My understanding is a low temperature fermentation with good temperature control shouldn't produce much/any diacetyl? Is this incorrect? Is the diacetyl production more dependent on yeast cell count then temperature?

Theoretically you should be able to brew a clean diacetyl free lager without a diacetyl rest...shouldn't you?

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Old 09-11-2013, 04:49 PM   #7
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Quote:
Originally Posted by k1200rsvt View Post
Questions for the masses in followup...

My understanding is a low temperature fermentation with good temperature control shouldn't produce much/any diacetyl? Is this incorrect? Is the diacetyl production more dependent on yeast cell count then temperature?

Theoretically you should be able to brew a clean diacetyl free lager without a diacetyl rest...shouldn't you?

It WILL produce diacetyl, no matter what - but the yeast will eat it up toward the end of it's fermentation cycle. The issue is that toward the end of the cycle, the yeast isn't nearly as active as it was during the beginning when it first produced it, so you can never guarantee that it will clean it up at the end.

With lager yeast and cold temperatures, the yeast can often go dormant before it has a chance to finish it off. Even Ale yeast can do this at much warmer temps. Even though *in theory* it will clean it up at the end of fermentation, the only way to guarantee that it will is to raise the temperature and help it out.

It won't make the beer taste bad, or less smooth or whatever, by doing a rest for a few days - so it's just best practice to go ahead and do one.
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Old 09-11-2013, 05:02 PM   #8
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Thanks for all the good info!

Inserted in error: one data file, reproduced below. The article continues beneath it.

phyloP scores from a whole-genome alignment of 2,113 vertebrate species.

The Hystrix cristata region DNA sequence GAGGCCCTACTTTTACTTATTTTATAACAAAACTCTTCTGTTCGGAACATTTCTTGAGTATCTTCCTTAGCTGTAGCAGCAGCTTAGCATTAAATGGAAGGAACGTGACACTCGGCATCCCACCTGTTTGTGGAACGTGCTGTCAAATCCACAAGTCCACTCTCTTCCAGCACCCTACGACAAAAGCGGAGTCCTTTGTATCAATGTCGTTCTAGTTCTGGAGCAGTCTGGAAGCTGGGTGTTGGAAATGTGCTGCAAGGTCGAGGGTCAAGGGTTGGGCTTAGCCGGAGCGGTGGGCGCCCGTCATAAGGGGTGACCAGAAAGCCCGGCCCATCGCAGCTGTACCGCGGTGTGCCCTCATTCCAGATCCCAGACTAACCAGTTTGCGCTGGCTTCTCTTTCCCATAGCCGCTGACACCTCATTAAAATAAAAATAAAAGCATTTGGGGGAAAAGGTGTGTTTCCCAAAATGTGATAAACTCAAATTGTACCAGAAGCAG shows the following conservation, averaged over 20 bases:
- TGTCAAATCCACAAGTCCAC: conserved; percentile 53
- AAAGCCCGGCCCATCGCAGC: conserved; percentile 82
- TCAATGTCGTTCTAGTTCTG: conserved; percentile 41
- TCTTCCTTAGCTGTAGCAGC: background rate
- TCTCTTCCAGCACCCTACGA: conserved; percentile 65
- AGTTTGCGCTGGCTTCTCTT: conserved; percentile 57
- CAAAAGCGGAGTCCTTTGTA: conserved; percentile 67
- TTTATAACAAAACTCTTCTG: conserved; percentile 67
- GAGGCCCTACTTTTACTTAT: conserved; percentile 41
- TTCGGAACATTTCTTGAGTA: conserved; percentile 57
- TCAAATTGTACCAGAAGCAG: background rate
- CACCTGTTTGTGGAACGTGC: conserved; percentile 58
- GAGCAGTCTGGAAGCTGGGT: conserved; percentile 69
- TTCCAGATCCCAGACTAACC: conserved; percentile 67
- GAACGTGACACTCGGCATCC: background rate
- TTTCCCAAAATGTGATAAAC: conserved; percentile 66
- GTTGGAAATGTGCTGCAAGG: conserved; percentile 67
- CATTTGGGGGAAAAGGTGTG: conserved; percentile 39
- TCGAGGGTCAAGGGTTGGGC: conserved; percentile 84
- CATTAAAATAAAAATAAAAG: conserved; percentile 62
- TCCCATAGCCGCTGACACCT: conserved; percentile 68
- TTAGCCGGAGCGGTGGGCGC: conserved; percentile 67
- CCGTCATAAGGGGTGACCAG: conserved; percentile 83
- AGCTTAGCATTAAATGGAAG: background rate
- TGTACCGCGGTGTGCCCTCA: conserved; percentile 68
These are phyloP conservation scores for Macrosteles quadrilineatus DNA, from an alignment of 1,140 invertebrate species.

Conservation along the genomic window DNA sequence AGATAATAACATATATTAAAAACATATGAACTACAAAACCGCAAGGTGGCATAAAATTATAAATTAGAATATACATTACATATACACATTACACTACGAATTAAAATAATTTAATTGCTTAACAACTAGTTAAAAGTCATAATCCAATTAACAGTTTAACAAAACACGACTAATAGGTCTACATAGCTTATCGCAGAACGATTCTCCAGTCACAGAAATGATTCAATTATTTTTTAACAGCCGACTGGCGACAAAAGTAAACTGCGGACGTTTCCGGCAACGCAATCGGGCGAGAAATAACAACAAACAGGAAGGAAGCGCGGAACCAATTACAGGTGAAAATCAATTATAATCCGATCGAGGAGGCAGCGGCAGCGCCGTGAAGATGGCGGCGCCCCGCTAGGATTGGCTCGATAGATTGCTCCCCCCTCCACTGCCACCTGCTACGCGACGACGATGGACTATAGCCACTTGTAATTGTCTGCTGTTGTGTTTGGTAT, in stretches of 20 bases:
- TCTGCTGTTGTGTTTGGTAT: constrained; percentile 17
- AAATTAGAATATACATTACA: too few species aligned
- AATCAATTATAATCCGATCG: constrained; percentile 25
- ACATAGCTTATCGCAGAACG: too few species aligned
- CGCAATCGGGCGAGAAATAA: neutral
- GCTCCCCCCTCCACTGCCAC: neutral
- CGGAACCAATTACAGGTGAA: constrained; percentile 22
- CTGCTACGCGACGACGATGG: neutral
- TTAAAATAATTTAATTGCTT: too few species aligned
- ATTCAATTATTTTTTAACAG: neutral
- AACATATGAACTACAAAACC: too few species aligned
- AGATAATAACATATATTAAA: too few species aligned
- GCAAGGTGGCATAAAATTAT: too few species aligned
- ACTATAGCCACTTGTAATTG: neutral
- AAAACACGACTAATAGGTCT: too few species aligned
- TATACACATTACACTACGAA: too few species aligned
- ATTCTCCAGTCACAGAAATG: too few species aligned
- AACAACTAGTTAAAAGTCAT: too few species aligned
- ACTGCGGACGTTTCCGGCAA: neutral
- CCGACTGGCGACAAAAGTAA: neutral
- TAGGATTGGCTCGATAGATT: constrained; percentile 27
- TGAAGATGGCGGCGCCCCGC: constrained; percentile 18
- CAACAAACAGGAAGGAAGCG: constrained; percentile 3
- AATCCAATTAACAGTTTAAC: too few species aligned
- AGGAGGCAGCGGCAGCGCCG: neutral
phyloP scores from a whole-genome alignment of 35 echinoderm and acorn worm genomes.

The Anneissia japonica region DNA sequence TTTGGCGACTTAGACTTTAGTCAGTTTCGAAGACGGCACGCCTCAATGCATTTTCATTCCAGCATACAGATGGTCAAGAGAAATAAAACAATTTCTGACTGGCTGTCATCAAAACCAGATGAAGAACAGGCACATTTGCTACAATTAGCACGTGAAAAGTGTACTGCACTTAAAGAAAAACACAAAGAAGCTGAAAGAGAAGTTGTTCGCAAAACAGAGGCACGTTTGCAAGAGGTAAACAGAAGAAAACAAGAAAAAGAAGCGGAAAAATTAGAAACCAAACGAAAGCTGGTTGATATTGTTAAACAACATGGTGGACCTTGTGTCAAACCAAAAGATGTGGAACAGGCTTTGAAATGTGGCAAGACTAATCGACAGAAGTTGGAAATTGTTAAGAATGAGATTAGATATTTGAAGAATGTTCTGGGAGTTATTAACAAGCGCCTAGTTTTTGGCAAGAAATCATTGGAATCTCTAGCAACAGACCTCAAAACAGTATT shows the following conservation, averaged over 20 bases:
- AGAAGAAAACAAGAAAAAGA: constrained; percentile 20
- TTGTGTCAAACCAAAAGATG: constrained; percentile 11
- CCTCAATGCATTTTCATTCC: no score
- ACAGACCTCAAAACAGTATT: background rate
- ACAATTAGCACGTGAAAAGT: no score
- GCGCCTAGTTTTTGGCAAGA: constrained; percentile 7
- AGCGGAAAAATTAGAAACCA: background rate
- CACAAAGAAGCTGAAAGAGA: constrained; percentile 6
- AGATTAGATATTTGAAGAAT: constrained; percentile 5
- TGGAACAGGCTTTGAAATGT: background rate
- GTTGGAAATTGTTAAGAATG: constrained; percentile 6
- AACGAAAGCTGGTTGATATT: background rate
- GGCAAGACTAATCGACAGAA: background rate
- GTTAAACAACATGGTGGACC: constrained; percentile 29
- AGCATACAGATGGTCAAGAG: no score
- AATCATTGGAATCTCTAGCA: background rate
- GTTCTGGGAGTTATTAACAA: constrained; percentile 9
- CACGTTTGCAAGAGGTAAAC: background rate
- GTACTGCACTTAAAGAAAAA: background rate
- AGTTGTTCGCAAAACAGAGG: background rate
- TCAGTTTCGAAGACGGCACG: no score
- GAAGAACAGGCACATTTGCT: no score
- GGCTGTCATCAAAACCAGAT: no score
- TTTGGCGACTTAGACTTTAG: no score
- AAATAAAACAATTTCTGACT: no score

It's sounds pretty likely that my diacetyl rest was too late and the yeast weren't active enough to absorb what was produced. I might try some of your suggestions to clean up what I've got. It's not horrible but the buttery notes in the flavor really stand out.

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Old 09-11-2013, 05:14 PM   #9
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Quote:
Originally Posted by darknazgul View Post
Thanks for all the good info!

It's sounds pretty likely that my diacetyl rest was too late and the yeast weren't active enough to absorb what was produced. I might try some of your suggestions to clean up what I've got. It's not horrible but the buttery notes in the flavor really stand out.
Well, FWIW - everyone has gone through this (or will go through this eventually). You make a great beer, no mistakes, you just KNOW it's going to be amazing and your friends will bow before the Beer God that you are .. then the yeast betrays you. DAMN!!

It's necessary though, because you may make 10 beers with no diacetyl rest and it works out great every single time, then that 11th one has that stupid buttery thing going on. After that you just adjust your practices and prevent it in the future.
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Old 09-15-2013, 11:14 PM   #10
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Quote:
Originally Posted by darknazgul View Post
Thanks for all the good info!

It's sounds pretty likely that my diacetyl rest was too late and the yeast weren't active enough to absorb what was produced. I might try some of your suggestions to clean up what I've got. It's not horrible but the buttery notes in the flavor really stand out.
The batch I bottle two weeks ago that had horrible diacetyl at 4 days is now almost totally cleaned up, and is drinking really good. I suspect yours will go away with a bit of warm conditioning.